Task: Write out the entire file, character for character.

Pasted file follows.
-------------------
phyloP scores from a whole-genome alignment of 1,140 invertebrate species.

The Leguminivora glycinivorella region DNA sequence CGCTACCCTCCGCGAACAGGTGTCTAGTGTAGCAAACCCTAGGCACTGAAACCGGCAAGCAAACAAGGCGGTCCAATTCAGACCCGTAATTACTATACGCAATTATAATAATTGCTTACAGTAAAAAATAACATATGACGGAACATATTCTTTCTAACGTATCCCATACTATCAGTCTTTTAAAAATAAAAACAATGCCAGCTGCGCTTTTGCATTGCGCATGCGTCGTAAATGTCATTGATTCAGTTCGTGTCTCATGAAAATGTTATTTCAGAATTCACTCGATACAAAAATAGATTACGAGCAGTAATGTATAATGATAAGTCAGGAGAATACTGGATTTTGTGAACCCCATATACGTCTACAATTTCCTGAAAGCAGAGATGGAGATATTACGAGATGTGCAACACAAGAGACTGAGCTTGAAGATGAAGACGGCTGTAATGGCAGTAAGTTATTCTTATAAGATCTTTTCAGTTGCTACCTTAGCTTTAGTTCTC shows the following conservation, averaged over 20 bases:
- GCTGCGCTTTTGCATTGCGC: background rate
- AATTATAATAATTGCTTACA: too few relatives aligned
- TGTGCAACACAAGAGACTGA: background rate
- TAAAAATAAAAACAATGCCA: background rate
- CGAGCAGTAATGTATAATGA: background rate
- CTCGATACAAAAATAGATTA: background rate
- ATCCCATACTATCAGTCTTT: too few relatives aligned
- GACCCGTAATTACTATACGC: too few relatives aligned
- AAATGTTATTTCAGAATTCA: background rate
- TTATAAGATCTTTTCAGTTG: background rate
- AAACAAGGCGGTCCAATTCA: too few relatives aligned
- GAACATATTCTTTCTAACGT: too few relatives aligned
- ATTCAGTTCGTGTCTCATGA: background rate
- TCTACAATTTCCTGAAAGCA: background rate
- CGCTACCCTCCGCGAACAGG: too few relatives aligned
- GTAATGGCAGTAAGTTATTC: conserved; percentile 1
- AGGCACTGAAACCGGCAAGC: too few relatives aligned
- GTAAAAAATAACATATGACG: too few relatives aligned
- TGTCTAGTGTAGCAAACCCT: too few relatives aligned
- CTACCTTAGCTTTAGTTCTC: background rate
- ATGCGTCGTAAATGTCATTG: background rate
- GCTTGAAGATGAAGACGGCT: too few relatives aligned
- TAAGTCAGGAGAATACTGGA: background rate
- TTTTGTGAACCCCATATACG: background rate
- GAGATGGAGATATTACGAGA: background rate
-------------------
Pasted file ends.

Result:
phyloP scores from a whole-genome alignment of 1,140 invertebrate species.

The Leguminivora glycinivorella region DNA sequence CGCTACCCTCCGCGAACAGGTGTCTAGTGTAGCAAACCCTAGGCACTGAAACCGGCAAGCAAACAAGGCGGTCCAATTCAGACCCGTAATTACTATACGCAATTATAATAATTGCTTACAGTAAAAAATAACATATGACGGAACATATTCTTTCTAACGTATCCCATACTATCAGTCTTTTAAAAATAAAAACAATGCCAGCTGCGCTTTTGCATTGCGCATGCGTCGTAAATGTCATTGATTCAGTTCGTGTCTCATGAAAATGTTATTTCAGAATTCACTCGATACAAAAATAGATTACGAGCAGTAATGTATAATGATAAGTCAGGAGAATACTGGATTTTGTGAACCCCATATACGTCTACAATTTCCTGAAAGCAGAGATGGAGATATTACGAGATGTGCAACACAAGAGACTGAGCTTGAAGATGAAGACGGCTGTAATGGCAGTAAGTTATTCTTATAAGATCTTTTCAGTTGCTACCTTAGCTTTAGTTCTC shows the following conservation, averaged over 20 bases:
- GCTGCGCTTTTGCATTGCGC: background rate
- AATTATAATAATTGCTTACA: too few relatives aligned
- TGTGCAACACAAGAGACTGA: background rate
- TAAAAATAAAAACAATGCCA: background rate
- CGAGCAGTAATGTATAATGA: background rate
- CTCGATACAAAAATAGATTA: background rate
- ATCCCATACTATCAGTCTTT: too few relatives aligned
- GACCCGTAATTACTATACGC: too few relatives aligned
- AAATGTTATTTCAGAATTCA: background rate
- TTATAAGATCTTTTCAGTTG: background rate
- AAACAAGGCGGTCCAATTCA: too few relatives aligned
- GAACATATTCTTTCTAACGT: too few relatives aligned
- ATTCAGTTCGTGTCTCATGA: background rate
- TCTACAATTTCCTGAAAGCA: background rate
- CGCTACCCTCCGCGAACAGG: too few relatives aligned
- GTAATGGCAGTAAGTTATTC: conserved; percentile 1
- AGGCACTGAAACCGGCAAGC: too few relatives aligned
- GTAAAAAATAACATATGACG: too few relatives aligned
- TGTCTAGTGTAGCAAACCCT: too few relatives aligned
- CTACCTTAGCTTTAGTTCTC: background rate
- ATGCGTCGTAAATGTCATTG: background rate
- GCTTGAAGATGAAGACGGCT: too few relatives aligned
- TAAGTCAGGAGAATACTGGA: background rate
- TTTTGTGAACCCCATATACG: background rate
- GAGATGGAGATATTACGAGA: background rate